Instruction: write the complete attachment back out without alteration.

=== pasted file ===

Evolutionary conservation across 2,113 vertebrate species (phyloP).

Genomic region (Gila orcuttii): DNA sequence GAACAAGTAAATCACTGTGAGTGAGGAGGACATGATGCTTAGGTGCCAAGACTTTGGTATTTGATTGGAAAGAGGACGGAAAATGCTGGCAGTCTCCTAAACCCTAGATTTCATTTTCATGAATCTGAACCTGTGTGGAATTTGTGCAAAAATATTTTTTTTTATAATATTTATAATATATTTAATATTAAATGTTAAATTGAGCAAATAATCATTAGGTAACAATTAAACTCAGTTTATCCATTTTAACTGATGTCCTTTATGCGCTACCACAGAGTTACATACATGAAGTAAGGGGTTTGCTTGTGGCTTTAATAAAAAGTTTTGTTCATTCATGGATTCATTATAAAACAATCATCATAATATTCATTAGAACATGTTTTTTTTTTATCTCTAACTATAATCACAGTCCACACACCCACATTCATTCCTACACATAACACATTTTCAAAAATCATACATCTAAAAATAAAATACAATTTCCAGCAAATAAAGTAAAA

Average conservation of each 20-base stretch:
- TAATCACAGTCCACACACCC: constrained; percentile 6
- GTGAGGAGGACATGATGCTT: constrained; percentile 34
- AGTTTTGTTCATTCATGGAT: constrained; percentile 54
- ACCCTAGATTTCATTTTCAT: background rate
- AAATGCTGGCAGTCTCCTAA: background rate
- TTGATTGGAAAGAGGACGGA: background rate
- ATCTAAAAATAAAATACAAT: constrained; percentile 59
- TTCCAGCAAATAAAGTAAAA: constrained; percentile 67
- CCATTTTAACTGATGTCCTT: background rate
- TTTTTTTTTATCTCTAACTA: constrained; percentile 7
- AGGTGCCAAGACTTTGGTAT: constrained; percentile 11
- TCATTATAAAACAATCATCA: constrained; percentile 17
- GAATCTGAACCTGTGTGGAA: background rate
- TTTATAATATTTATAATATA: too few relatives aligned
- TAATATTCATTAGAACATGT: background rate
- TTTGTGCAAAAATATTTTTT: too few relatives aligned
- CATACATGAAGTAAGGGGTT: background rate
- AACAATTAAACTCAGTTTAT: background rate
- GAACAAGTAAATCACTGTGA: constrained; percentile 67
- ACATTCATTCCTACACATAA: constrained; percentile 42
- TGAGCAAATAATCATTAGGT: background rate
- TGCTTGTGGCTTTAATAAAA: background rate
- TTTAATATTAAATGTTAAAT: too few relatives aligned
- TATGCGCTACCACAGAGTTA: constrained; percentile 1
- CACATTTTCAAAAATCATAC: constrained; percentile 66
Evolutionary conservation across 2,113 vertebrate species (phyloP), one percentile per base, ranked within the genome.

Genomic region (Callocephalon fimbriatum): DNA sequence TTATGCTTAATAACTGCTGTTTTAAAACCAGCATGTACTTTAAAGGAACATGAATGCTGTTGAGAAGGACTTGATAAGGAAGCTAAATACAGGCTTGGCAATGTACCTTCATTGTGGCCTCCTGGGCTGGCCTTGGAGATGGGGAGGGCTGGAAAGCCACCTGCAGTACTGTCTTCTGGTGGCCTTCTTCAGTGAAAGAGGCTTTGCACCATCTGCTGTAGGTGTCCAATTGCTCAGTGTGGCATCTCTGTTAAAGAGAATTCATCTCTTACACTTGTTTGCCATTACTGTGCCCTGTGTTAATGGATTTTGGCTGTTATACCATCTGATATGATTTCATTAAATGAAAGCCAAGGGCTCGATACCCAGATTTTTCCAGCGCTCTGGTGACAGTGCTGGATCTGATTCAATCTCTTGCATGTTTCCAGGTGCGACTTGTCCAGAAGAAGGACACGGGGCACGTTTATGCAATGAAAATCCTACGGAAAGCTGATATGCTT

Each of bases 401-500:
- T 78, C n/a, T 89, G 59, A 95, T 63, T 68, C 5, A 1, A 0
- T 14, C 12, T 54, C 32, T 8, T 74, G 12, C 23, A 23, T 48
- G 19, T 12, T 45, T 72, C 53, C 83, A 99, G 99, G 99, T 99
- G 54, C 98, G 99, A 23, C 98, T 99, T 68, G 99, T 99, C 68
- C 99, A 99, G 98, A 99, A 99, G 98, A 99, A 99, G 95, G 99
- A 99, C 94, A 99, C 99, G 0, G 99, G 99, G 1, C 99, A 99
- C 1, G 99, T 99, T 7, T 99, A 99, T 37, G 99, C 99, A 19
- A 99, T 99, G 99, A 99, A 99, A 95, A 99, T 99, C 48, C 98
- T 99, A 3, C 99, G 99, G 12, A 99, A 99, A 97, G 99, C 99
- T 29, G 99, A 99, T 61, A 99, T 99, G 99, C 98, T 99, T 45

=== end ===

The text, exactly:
Evolutionary conservation across 2,113 vertebrate species (phyloP).

Genomic region (Gila orcuttii): DNA sequence GAACAAGTAAATCACTGTGAGTGAGGAGGACATGATGCTTAGGTGCCAAGACTTTGGTATTTGATTGGAAAGAGGACGGAAAATGCTGGCAGTCTCCTAAACCCTAGATTTCATTTTCATGAATCTGAACCTGTGTGGAATTTGTGCAAAAATATTTTTTTTTATAATATTTATAATATATTTAATATTAAATGTTAAATTGAGCAAATAATCATTAGGTAACAATTAAACTCAGTTTATCCATTTTAACTGATGTCCTTTATGCGCTACCACAGAGTTACATACATGAAGTAAGGGGTTTGCTTGTGGCTTTAATAAAAAGTTTTGTTCATTCATGGATTCATTATAAAACAATCATCATAATATTCATTAGAACATGTTTTTTTTTTATCTCTAACTATAATCACAGTCCACACACCCACATTCATTCCTACACATAACACATTTTCAAAAATCATACATCTAAAAATAAAATACAATTTCCAGCAAATAAAGTAAAA

Average conservation of each 20-base stretch:
- TAATCACAGTCCACACACCC: constrained; percentile 6
- GTGAGGAGGACATGATGCTT: constrained; percentile 34
- AGTTTTGTTCATTCATGGAT: constrained; percentile 54
- ACCCTAGATTTCATTTTCAT: background rate
- AAATGCTGGCAGTCTCCTAA: background rate
- TTGATTGGAAAGAGGACGGA: background rate
- ATCTAAAAATAAAATACAAT: constrained; percentile 59
- TTCCAGCAAATAAAGTAAAA: constrained; percentile 67
- CCATTTTAACTGATGTCCTT: background rate
- TTTTTTTTTATCTCTAACTA: constrained; percentile 7
- AGGTGCCAAGACTTTGGTAT: constrained; percentile 11
- TCATTATAAAACAATCATCA: constrained; percentile 17
- GAATCTGAACCTGTGTGGAA: background rate
- TTTATAATATTTATAATATA: too few relatives aligned
- TAATATTCATTAGAACATGT: background rate
- TTTGTGCAAAAATATTTTTT: too few relatives aligned
- CATACATGAAGTAAGGGGTT: background rate
- AACAATTAAACTCAGTTTAT: background rate
- GAACAAGTAAATCACTGTGA: constrained; percentile 67
- ACATTCATTCCTACACATAA: constrained; percentile 42
- TGAGCAAATAATCATTAGGT: background rate
- TGCTTGTGGCTTTAATAAAA: background rate
- TTTAATATTAAATGTTAAAT: too few relatives aligned
- TATGCGCTACCACAGAGTTA: constrained; percentile 1
- CACATTTTCAAAAATCATAC: constrained; percentile 66
Evolutionary conservation across 2,113 vertebrate species (phyloP), one percentile per base, ranked within the genome.

Genomic region (Callocephalon fimbriatum): DNA sequence TTATGCTTAATAACTGCTGTTTTAAAACCAGCATGTACTTTAAAGGAACATGAATGCTGTTGAGAAGGACTTGATAAGGAAGCTAAATACAGGCTTGGCAATGTACCTTCATTGTGGCCTCCTGGGCTGGCCTTGGAGATGGGGAGGGCTGGAAAGCCACCTGCAGTACTGTCTTCTGGTGGCCTTCTTCAGTGAAAGAGGCTTTGCACCATCTGCTGTAGGTGTCCAATTGCTCAGTGTGGCATCTCTGTTAAAGAGAATTCATCTCTTACACTTGTTTGCCATTACTGTGCCCTGTGTTAATGGATTTTGGCTGTTATACCATCTGATATGATTTCATTAAATGAAAGCCAAGGGCTCGATACCCAGATTTTTCCAGCGCTCTGGTGACAGTGCTGGATCTGATTCAATCTCTTGCATGTTTCCAGGTGCGACTTGTCCAGAAGAAGGACACGGGGCACGTTTATGCAATGAAAATCCTACGGAAAGCTGATATGCTT

Each of bases 401-500:
- T 78, C n/a, T 89, G 59, A 95, T 63, T 68, C 5, A 1, A 0
- T 14, C 12, T 54, C 32, T 8, T 74, G 12, C 23, A 23, T 48
- G 19, T 12, T 45, T 72, C 53, C 83, A 99, G 99, G 99, T 99
- G 54, C 98, G 99, A 23, C 98, T 99, T 68, G 99, T 99, C 68
- C 99, A 99, G 98, A 99, A 99, G 98, A 99, A 99, G 95, G 99
- A 99, C 94, A 99, C 99, G 0, G 99, G 99, G 1, C 99, A 99
- C 1, G 99, T 99, T 7, T 99, A 99, T 37, G 99, C 99, A 19
- A 99, T 99, G 99, A 99, A 99, A 95, A 99, T 99, C 48, C 98
- T 99, A 3, C 99, G 99, G 12, A 99, A 99, A 97, G 99, C 99
- T 29, G 99, A 99, T 61, A 99, T 99, G 99, C 98, T 99, T 45